Out of the Box Picture Quality - BOXi T200 Pico / Pocket Projector
All of our photos of projected images in this review, are "out of the box" except perhaps the few using User mode, where I changed the color temp or gamma.
The T200 projector does offer some pretty impressive picture quality right out of the box. There are many modes, as mentioned, and not all are "great", but of particular note, most of the images were taken using Cinema, Normal, and Photo mode.
Over the last few years we've reviewed some pico and pocket projectors that really never looked very good in terms of picture quality.
While the T-200 may not be a serious home "theater" quality projector, the picture available, color honestly is just fine. The T-200 has modes that definitely look better in terms of color fidelity than a number of my friends LCDTVs. I'm not talking accuracy, but rather, having a good looking image.
T200 Pico / Pocket Projector Skin Tones
Talking about how well the T200 projector handles skin tones is really just a continuation of my comments about viewing the T200 right out of the box. In the better modes, skin tones are rather believable.
Certainly, several modes, for example, produce skin tines superior to most serious home theater projectors when they are in their brightest mode - ie. Dynamic.
Consider these images under a wide range of lighting conditions of the scenes. Of course, great skin tones are something those of you looking at this Elmo projector for home movie and TV viewing are more concerned with, than those using this projector for presentations.
T-200 Color Modes
In this slide show, you can see photos of the same image taken in each of Elmo's BOXi T200 pre-set color modes and its User modes.
The first image in the player is of note, it is User mode, but not default. For that image I had set the User mode to a color temperature of Low. That probably works fine for an old black and white flick like Casablanca, but color temp is way too warm for color movies, as you can tell from the boy's skin tone. I probably should have found a different image as the menu blocks part of his face.
The image is from Batman Rises.
While none of the modes really is very close to a good calibrated image, it's impressive that several of them are probably at least as accurate as one would expect to find looking at LCDTV's on display at your friendly neighborhood Best Buy.
BOXi Color Modes
User Mode, Color Temp set to Low
Too Red, best to select the middle color temp setting. In this image gamma is at 2.2, Color Space is standard
Pretty good looking, and the color temp looks about right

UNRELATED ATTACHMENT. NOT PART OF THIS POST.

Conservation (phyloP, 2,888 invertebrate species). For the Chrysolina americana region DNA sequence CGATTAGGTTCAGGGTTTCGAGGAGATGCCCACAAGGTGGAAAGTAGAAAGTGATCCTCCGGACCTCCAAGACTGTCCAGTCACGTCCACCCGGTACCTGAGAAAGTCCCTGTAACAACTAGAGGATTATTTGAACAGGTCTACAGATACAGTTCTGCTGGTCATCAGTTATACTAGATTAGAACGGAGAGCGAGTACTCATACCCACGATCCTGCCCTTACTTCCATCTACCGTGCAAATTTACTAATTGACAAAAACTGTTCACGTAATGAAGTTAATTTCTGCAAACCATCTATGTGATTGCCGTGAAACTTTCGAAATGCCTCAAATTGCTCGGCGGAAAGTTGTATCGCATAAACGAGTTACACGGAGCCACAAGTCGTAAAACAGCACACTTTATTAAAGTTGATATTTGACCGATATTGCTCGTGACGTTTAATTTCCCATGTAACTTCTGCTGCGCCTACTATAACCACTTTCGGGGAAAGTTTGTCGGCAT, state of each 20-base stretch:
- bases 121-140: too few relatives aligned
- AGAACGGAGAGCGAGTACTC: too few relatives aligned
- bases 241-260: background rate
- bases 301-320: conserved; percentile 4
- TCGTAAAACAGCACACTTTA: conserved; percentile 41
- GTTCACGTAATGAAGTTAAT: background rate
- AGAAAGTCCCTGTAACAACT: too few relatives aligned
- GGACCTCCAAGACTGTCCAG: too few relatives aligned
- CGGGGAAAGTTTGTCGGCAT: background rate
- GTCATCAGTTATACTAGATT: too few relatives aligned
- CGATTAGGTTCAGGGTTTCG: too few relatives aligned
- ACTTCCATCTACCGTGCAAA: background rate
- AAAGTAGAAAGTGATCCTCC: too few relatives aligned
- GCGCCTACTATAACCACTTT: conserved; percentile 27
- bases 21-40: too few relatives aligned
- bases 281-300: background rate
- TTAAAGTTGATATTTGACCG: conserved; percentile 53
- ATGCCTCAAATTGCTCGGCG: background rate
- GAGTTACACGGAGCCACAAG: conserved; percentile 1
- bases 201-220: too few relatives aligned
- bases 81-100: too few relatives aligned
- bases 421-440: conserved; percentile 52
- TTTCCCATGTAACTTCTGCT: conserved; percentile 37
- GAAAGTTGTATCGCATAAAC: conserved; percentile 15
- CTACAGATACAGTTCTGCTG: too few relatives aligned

One of the best and well balanced modes. and one the manual indicates is perhaps the most accurate.
Not too different from Photo, it too produces very acceptable color.
Game exhibits some color shift, not as good overall, on skin tones. A slight purplish caste
The T200's Presentation mode also works very well. It was used for all of our "computer" photos of browsers, email, and Powerpoint
Other PJs might call this Dynamic, or perhaps Native. Not pretty, (green heavy) with about 20% more brightness than other modes. It may come in handy
Picture Quality for Business / Education Presentations
These images really do look impressive considering this Elmo BOXi is a pico / pocket projector .
Note in particular that the grays of the computer's menus look just about right, as does the image of our homepage, and as does the bright oranges of the Powerpoint classroom presentation slide.
When viewing the closeup of my Mail program, and the other images, remember, that this is a true 1280x800 WXGA projector! In reality, the text appears significantly sharper "on the screen" than it appears in these slides. No surprise there. here you are looking at an image, when expanded, that's about 700 pixels wide, so really well less than 1/4 the resolution of the 1280x800 original projection.
What I'm saying is that reading really small type in emails, menus, and spreadsheets, is no challenge at all! To get the best idea of how good, look at the close-up of my Inbox, after expanding it. A touch soft, (no one will say "razor sharp" even on the projected image), and certainly not a match when compared to a 1080p or WUXGA projector, but darn good for WXGA!